The European Commission’s recent approval of the Corporate Sustainability Reporting Directive (CSRD) has sparked renewed interest and questions about one of the requirements: double materiality.
You may be wondering what double materiality is, where it is required (or not), and what the benefits of this approach are when determining priority sustainability topics for your company. We’ve compiled a list of Frequently Asked Questions below.
FAQ #1: What is “double materiality?”
“Double materiality” means looking at a sustainability topic from two vantage points: how a topic significantly impacts a company’s value creation AND how the company impacts people, the economy, and the environment.
“Impacts” refers to the actual or potential positive and negative impacts of a company on the issue and its stakeholders (an inside-out view) and impacts of the issue on the company (an outside-in view).
A company could have a positive impact on people by providing well-paying jobs and contributing to economic development in the communities they operate OR a negative impact on people through violations of human rights or labor policies. There are also risks and opportunities for companies based on things like customer data breaches or new lines of business in sustainably sourced materials and products.
FAQ #2: Why is double materiality important and why should we do it?
Double materiality is intended to provide more comprehensive insights about a company's ESG risks and opportunities. It will help you:
- Assess issues for risk and opportunities to the business and to your stakeholders
- Solicit feedback on current performance on key sustainability issues
- Prioritize your sustainability topics
- Engage key stakeholders
FAQ #3: I’ve heard a lot about sustainability regulation from the SEC and the EU? Do they require double materiality?
According to the SEC’s proposed climate disclosures, an issue is “material” if it poses a financial risk to the company. So, a double materiality approach is not required.
However, CSRD legislation mandates companies use a double materiality approach. It requires companies to engage stakeholders on topics they consider important, as well as those that pose the biggest sustainability risks and opportunities for the company.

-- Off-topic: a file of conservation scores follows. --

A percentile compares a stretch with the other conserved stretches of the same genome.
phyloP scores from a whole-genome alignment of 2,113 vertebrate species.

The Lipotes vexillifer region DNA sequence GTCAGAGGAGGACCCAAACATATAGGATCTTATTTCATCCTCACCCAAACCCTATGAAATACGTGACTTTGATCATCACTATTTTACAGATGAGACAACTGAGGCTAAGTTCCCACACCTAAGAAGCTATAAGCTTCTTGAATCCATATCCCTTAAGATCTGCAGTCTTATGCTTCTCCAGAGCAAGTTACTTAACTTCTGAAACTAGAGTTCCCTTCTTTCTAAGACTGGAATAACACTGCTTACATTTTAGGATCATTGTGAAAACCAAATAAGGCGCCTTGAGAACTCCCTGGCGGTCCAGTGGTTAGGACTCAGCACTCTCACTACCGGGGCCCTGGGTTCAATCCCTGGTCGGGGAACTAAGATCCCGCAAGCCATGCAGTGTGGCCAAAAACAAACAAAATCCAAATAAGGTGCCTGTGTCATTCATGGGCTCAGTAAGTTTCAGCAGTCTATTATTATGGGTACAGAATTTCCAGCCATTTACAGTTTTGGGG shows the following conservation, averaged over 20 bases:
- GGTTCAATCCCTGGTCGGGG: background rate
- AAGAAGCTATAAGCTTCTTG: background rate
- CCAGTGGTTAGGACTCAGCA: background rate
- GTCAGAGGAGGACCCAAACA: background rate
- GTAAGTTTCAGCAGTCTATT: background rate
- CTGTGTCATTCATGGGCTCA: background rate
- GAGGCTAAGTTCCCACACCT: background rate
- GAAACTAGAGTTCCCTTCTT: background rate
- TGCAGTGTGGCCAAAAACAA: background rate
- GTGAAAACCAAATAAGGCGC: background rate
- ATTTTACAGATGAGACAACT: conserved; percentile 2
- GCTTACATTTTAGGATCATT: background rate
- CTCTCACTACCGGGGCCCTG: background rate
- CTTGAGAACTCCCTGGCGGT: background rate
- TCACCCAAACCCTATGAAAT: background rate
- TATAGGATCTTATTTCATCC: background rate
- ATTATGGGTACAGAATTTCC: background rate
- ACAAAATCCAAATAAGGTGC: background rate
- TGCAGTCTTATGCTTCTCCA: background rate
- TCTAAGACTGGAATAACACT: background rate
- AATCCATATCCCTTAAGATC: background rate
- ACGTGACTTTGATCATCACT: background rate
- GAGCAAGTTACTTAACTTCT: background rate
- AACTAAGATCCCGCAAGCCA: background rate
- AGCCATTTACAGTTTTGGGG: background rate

FAQ #4: My company isn’t based in the EU, would double materiality requirements in the CSRD still apply to us?
Maybe. At least 10,000 companies outside of the EU are expected to have to adhere to CSRD reporting rules (including at least 3,000 US-based companies). For non-EU companies, factors like being listed on an EU-regulated market or having EU-based subsidiaries will require reporting in alignment with CSRD requirements. Ultimately, your legal team will need to review the CSRD parameters and determine whether (and which phase of implementation) applies to your company.
FAQ #5: My company is already doing sustainability reporting using existing standards and frameworks. Do these require double materiality?
Some do. SASB, TCFD, and the recently-launched ISSB Standards prioritize disclosures that investors look for to measure environmental, social, and governance risks. In these cases, “materiality” means information that is financially material to the company (and therefore investors). For example, this might include financial risks (and opportunities) the company faces as a result of climate change, social change, and shifting regulatory requirements.
However, other sustainability reporting frameworks and standards like GRI, require a double materiality approach in their disclosures. In the General Standards and available Sector Standards, GRI asks companies to consider the impacts of an issue on the business alongside impacts on the economy, environment, and people. In fact, the CSRD materiality guidelines were modeled after the materiality approach in the GRI Standards.
FAQ #6: If none of the above apply to my company, is there still a reason to consider double materiality in our approach to materiality?
Yes. Approaching materiality through the lens of double materiality enables you to assess environmental, social, and governance topics more holistically, considering the impact issues have on your company and the impact your company has on the issues. This enables you to understand your potential impact on key stakeholders both within and outside of your company.